The first night Marty gets Rust home and put to bed he whimpers like an old hound dog in his sleep, making these ripped-raw noises that well and gurgle up past his lips like fresh blood from the hole in his gut all over again. Doesn’t know he’s doing it, course not, but Marty lays there next to him in the dark—the man’s only got one bed, ain’t no shame in that—and has to wonder about the Vietnam-grade shit Rust’s got playing in living technicolor in his head.
He doesn’t say anything about it in the morning when he wakes up and Rust has his whiskery face jammed up in the junction between his neck and shoulder, drooling a sour spot on the soft cotton of his t-shirt. Doesn’t ask when Rust blinks awake and mumbles something about needing to take a fuckin’ piss in a real toilet, slowly and clumsily dislodging himself from Marty like he’s made of sun-warmed taffy. Doesn’t mention it as he helps Rust up from the bed on creaking joints, bearing most of his weight down the hall until they get to the bathroom door.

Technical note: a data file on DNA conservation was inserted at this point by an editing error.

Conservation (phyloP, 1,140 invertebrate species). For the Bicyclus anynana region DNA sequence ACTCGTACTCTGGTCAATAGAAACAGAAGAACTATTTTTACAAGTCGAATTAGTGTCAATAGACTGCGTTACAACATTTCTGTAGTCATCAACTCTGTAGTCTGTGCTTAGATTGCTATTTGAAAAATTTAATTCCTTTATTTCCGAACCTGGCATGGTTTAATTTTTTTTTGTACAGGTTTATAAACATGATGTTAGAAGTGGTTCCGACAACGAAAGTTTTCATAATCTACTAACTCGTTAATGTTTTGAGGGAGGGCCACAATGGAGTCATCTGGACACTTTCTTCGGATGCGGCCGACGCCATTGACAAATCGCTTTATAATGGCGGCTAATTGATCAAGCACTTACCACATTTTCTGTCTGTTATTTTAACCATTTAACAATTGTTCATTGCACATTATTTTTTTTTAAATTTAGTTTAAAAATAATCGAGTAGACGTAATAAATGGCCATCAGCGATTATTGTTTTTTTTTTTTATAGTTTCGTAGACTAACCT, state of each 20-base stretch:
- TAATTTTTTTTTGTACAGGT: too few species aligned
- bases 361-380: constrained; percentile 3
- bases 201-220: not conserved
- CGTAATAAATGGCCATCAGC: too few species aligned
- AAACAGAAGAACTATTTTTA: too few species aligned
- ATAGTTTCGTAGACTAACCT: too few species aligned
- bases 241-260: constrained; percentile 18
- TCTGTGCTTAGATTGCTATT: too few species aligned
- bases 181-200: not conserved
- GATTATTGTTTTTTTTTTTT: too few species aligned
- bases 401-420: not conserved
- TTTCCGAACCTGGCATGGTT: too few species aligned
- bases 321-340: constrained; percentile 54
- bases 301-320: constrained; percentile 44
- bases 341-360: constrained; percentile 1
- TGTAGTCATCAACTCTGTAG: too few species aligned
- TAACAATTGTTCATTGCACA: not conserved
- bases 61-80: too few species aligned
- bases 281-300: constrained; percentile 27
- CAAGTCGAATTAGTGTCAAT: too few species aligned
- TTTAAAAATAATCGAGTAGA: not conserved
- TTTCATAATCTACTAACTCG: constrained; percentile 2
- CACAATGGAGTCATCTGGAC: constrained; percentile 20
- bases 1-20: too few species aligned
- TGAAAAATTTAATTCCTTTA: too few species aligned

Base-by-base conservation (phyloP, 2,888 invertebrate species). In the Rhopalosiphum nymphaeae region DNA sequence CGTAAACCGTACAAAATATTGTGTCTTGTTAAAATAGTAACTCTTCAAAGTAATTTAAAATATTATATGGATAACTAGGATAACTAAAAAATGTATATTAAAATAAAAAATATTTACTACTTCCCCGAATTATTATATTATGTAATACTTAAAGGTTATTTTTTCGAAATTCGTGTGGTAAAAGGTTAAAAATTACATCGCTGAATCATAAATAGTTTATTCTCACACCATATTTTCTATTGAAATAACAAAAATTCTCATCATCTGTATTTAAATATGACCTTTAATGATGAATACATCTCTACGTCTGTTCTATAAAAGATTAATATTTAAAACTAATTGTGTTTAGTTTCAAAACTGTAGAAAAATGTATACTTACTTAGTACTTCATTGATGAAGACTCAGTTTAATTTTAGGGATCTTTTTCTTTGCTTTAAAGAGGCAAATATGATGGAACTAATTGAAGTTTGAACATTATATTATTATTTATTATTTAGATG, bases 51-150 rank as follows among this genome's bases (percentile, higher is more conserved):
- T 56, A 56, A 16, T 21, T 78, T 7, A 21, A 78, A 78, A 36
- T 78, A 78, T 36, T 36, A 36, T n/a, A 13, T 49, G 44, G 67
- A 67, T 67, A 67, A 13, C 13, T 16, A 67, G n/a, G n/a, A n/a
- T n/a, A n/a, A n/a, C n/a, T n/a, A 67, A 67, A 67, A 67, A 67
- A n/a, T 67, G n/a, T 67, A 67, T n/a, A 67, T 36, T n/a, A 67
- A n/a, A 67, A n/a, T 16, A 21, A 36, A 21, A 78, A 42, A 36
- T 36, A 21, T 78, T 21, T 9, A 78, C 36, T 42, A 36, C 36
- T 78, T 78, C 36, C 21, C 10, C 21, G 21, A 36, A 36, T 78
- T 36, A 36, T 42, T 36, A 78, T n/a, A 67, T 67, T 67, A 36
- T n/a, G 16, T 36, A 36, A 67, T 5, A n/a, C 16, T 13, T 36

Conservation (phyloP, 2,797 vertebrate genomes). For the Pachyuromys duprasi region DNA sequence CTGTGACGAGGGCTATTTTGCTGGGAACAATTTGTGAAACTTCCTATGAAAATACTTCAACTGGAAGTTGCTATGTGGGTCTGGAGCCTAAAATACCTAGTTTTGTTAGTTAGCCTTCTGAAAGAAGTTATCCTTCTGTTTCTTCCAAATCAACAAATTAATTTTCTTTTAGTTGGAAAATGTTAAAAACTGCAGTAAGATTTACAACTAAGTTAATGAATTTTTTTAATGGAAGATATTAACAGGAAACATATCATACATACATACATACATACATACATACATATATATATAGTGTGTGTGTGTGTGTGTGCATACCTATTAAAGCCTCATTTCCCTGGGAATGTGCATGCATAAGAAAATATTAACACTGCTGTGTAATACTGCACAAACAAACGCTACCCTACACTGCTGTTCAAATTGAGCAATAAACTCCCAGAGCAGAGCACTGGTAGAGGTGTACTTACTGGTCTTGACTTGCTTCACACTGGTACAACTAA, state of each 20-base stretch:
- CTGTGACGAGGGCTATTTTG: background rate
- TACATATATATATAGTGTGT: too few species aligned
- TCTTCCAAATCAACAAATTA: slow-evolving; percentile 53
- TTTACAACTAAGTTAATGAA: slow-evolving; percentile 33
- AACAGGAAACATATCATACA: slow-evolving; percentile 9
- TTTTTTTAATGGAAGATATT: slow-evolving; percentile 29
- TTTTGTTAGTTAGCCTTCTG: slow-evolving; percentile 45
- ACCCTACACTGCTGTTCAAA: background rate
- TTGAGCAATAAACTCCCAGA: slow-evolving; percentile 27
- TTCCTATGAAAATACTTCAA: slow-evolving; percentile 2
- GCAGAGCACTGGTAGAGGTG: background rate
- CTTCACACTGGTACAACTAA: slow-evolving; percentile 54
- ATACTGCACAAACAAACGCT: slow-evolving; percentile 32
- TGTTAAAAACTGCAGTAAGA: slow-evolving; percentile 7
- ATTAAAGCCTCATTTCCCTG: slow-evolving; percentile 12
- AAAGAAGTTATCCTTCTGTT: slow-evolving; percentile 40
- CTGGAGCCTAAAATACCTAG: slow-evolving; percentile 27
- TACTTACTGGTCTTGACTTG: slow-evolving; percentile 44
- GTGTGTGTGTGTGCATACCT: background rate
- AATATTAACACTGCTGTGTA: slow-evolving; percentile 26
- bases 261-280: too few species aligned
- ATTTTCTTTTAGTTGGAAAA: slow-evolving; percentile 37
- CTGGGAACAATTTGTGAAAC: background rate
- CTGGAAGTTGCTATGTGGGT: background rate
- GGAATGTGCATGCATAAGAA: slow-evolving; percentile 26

Later, when they’re sipping at orange juice disguised in coffee cups and picking around eggs and toast, Marty shoulders headlong into the silence and mentions something about going to town to pick up another bed, maybe switch the sofa for a pull-out couch or something—y’know, he says, something convenient.
Rust just draws his eyes up from the depths of his mug, glassy and bloodshot in the morning light, and levels them steady on Marty. “If it isn’t bothering you none,” he says, “don’t feel like you need to redecorate on my account.”
Marty never does buy another bed.